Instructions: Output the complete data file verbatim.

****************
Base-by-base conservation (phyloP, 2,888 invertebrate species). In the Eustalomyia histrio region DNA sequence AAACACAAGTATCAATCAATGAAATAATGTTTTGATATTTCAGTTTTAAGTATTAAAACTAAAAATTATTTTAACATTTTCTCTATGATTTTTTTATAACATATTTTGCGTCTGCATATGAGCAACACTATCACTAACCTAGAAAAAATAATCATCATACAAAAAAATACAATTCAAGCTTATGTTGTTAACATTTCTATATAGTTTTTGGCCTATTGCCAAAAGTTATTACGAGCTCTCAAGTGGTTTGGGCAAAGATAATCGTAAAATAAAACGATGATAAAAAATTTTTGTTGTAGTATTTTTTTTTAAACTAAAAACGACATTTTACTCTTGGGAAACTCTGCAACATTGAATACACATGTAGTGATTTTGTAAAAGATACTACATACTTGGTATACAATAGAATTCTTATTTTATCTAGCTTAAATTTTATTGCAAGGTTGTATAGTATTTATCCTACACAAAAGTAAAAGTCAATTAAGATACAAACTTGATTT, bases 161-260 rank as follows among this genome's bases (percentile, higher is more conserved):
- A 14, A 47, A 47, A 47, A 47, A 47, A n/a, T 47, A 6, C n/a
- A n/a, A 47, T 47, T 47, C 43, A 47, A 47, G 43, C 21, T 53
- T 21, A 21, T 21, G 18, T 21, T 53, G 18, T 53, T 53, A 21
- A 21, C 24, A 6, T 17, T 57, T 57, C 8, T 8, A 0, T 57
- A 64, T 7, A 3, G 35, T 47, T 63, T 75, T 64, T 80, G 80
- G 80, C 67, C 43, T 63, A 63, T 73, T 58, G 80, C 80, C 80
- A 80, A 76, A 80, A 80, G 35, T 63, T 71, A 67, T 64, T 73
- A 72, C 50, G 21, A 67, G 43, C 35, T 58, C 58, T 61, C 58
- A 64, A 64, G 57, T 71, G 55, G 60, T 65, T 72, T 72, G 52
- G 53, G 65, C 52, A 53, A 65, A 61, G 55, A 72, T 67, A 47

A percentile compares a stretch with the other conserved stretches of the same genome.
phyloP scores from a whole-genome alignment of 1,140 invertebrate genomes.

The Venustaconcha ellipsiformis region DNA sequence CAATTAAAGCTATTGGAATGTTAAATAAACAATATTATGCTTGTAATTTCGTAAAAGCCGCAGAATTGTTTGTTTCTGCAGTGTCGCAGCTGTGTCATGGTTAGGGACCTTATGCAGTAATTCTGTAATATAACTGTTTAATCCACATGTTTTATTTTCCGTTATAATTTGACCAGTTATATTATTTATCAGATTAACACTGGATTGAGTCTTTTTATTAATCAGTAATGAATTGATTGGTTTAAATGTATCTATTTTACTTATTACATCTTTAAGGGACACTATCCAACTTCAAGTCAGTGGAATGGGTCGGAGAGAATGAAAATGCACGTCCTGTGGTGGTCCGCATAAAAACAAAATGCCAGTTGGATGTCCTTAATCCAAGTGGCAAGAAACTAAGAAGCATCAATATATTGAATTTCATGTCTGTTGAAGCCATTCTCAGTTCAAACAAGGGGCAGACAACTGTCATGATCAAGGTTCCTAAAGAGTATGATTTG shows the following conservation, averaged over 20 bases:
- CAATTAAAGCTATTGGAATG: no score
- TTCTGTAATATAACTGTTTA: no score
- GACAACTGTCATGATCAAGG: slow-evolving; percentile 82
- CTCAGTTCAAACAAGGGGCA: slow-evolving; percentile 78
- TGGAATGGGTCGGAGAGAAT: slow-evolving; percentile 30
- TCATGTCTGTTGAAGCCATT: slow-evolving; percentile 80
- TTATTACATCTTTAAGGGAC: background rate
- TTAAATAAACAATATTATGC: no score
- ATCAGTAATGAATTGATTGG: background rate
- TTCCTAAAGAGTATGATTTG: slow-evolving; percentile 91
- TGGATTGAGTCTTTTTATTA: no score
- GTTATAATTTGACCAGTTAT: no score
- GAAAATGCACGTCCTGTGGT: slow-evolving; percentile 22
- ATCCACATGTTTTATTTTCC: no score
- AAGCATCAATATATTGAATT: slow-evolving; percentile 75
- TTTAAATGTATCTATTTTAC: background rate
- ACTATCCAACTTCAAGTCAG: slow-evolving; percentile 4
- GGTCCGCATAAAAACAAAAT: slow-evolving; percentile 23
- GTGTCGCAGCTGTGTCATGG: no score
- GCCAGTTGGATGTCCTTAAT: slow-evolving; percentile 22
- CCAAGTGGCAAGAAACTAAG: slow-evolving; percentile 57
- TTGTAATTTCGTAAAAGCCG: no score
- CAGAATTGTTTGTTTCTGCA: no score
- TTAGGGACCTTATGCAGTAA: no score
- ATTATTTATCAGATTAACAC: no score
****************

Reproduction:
Base-by-base conservation (phyloP, 2,888 invertebrate species). In the Eustalomyia histrio region DNA sequence AAACACAAGTATCAATCAATGAAATAATGTTTTGATATTTCAGTTTTAAGTATTAAAACTAAAAATTATTTTAACATTTTCTCTATGATTTTTTTATAACATATTTTGCGTCTGCATATGAGCAACACTATCACTAACCTAGAAAAAATAATCATCATACAAAAAAATACAATTCAAGCTTATGTTGTTAACATTTCTATATAGTTTTTGGCCTATTGCCAAAAGTTATTACGAGCTCTCAAGTGGTTTGGGCAAAGATAATCGTAAAATAAAACGATGATAAAAAATTTTTGTTGTAGTATTTTTTTTTAAACTAAAAACGACATTTTACTCTTGGGAAACTCTGCAACATTGAATACACATGTAGTGATTTTGTAAAAGATACTACATACTTGGTATACAATAGAATTCTTATTTTATCTAGCTTAAATTTTATTGCAAGGTTGTATAGTATTTATCCTACACAAAAGTAAAAGTCAATTAAGATACAAACTTGATTT, bases 161-260 rank as follows among this genome's bases (percentile, higher is more conserved):
- A 14, A 47, A 47, A 47, A 47, A 47, A n/a, T 47, A 6, C n/a
- A n/a, A 47, T 47, T 47, C 43, A 47, A 47, G 43, C 21, T 53
- T 21, A 21, T 21, G 18, T 21, T 53, G 18, T 53, T 53, A 21
- A 21, C 24, A 6, T 17, T 57, T 57, C 8, T 8, A 0, T 57
- A 64, T 7, A 3, G 35, T 47, T 63, T 75, T 64, T 80, G 80
- G 80, C 67, C 43, T 63, A 63, T 73, T 58, G 80, C 80, C 80
- A 80, A 76, A 80, A 80, G 35, T 63, T 71, A 67, T 64, T 73
- A 72, C 50, G 21, A 67, G 43, C 35, T 58, C 58, T 61, C 58
- A 64, A 64, G 57, T 71, G 55, G 60, T 65, T 72, T 72, G 52
- G 53, G 65, C 52, A 53, A 65, A 61, G 55, A 72, T 67, A 47

A percentile compares a stretch with the other conserved stretches of the same genome.
phyloP scores from a whole-genome alignment of 1,140 invertebrate genomes.

The Venustaconcha ellipsiformis region DNA sequence CAATTAAAGCTATTGGAATGTTAAATAAACAATATTATGCTTGTAATTTCGTAAAAGCCGCAGAATTGTTTGTTTCTGCAGTGTCGCAGCTGTGTCATGGTTAGGGACCTTATGCAGTAATTCTGTAATATAACTGTTTAATCCACATGTTTTATTTTCCGTTATAATTTGACCAGTTATATTATTTATCAGATTAACACTGGATTGAGTCTTTTTATTAATCAGTAATGAATTGATTGGTTTAAATGTATCTATTTTACTTATTACATCTTTAAGGGACACTATCCAACTTCAAGTCAGTGGAATGGGTCGGAGAGAATGAAAATGCACGTCCTGTGGTGGTCCGCATAAAAACAAAATGCCAGTTGGATGTCCTTAATCCAAGTGGCAAGAAACTAAGAAGCATCAATATATTGAATTTCATGTCTGTTGAAGCCATTCTCAGTTCAAACAAGGGGCAGACAACTGTCATGATCAAGGTTCCTAAAGAGTATGATTTG shows the following conservation, averaged over 20 bases:
- CAATTAAAGCTATTGGAATG: no score
- TTCTGTAATATAACTGTTTA: no score
- GACAACTGTCATGATCAAGG: slow-evolving; percentile 82
- CTCAGTTCAAACAAGGGGCA: slow-evolving; percentile 78
- TGGAATGGGTCGGAGAGAAT: slow-evolving; percentile 30
- TCATGTCTGTTGAAGCCATT: slow-evolving; percentile 80
- TTATTACATCTTTAAGGGAC: background rate
- TTAAATAAACAATATTATGC: no score
- ATCAGTAATGAATTGATTGG: background rate
- TTCCTAAAGAGTATGATTTG: slow-evolving; percentile 91
- TGGATTGAGTCTTTTTATTA: no score
- GTTATAATTTGACCAGTTAT: no score
- GAAAATGCACGTCCTGTGGT: slow-evolving; percentile 22
- ATCCACATGTTTTATTTTCC: no score
- AAGCATCAATATATTGAATT: slow-evolving; percentile 75
- TTTAAATGTATCTATTTTAC: background rate
- ACTATCCAACTTCAAGTCAG: slow-evolving; percentile 4
- GGTCCGCATAAAAACAAAAT: slow-evolving; percentile 23
- GTGTCGCAGCTGTGTCATGG: no score
- GCCAGTTGGATGTCCTTAAT: slow-evolving; percentile 22
- CCAAGTGGCAAGAAACTAAG: slow-evolving; percentile 57
- TTGTAATTTCGTAAAAGCCG: no score
- CAGAATTGTTTGTTTCTGCA: no score
- TTAGGGACCTTATGCAGTAA: no score
- ATTATTTATCAGATTAACAC: no score